Can a province just walk away from Confederation? Does any province have the legal right to leave? The answer is a flat “no.” Canada’s Supreme Court has declared as much. But then the court stumbled blindly into political territory when it said that if a clear question on separation had a "clear majority" in favour, Canada would have an obligation to negotiate. But that is not true. Absent real persecution, there is no right for a province to secede unilaterally, and any international court would agree. Why is this so? Legally speaking, if any province of Canada wishes to separate, it must get permission from other Canadians through consent of their Legislatures. Obviously, any such permission must be on terms and conditions that satisfy not only the province wishing to secede, but also all the others from whom it is attempting to secede. That’s a recipe for a massive fight.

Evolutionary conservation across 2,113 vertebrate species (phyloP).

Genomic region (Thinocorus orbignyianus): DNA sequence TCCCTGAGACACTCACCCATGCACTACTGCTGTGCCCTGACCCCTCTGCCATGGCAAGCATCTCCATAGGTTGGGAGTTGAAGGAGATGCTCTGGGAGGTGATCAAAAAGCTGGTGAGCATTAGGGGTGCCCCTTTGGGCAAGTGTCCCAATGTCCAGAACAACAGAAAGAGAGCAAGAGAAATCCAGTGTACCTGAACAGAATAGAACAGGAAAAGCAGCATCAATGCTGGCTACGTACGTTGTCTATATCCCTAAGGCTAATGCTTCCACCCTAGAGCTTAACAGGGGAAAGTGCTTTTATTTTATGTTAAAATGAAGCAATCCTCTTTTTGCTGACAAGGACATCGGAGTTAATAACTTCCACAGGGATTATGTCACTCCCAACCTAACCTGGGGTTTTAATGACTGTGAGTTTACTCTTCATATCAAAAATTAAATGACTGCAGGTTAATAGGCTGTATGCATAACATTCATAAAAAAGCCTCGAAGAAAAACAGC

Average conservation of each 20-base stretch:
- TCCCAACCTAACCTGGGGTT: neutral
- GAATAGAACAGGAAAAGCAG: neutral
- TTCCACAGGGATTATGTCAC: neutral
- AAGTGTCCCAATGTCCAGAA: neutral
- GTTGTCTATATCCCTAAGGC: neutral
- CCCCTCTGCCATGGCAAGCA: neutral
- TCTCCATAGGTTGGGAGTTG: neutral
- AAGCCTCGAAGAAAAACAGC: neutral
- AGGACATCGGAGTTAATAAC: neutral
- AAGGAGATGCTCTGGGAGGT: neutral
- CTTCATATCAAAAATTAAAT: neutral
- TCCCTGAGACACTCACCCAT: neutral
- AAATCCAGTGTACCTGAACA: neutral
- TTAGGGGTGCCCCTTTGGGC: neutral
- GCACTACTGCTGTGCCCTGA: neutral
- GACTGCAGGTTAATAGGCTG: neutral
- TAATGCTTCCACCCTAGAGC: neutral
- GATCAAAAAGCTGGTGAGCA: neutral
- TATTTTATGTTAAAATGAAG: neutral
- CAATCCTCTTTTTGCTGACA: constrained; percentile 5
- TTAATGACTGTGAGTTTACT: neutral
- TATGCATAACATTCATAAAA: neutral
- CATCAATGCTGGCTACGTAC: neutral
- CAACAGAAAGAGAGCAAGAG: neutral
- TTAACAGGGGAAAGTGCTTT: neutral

But what if a province says, “To hell with your permission, I’m getting out!” and starts up the chain saw? Well, that’s what’s called a Unilateral Declaration of Independence. A UDI, a form of democratic “self-determination” gets a certain amount of sympathy from freedom-lovers around the world (let it be said: they often confuse democracy with liberty) who are eager to see oppressed people free themselves. But in declaring a UDI, a province would be appealing not to other Canadians, whom they would spite by such a tactic, but to the international community. After all, in the long run it’s the international community that confers sovereignty on a nation through official recognition. If no one recognizes your declaration of independence, you haven’t got a separate country. But let us pause here.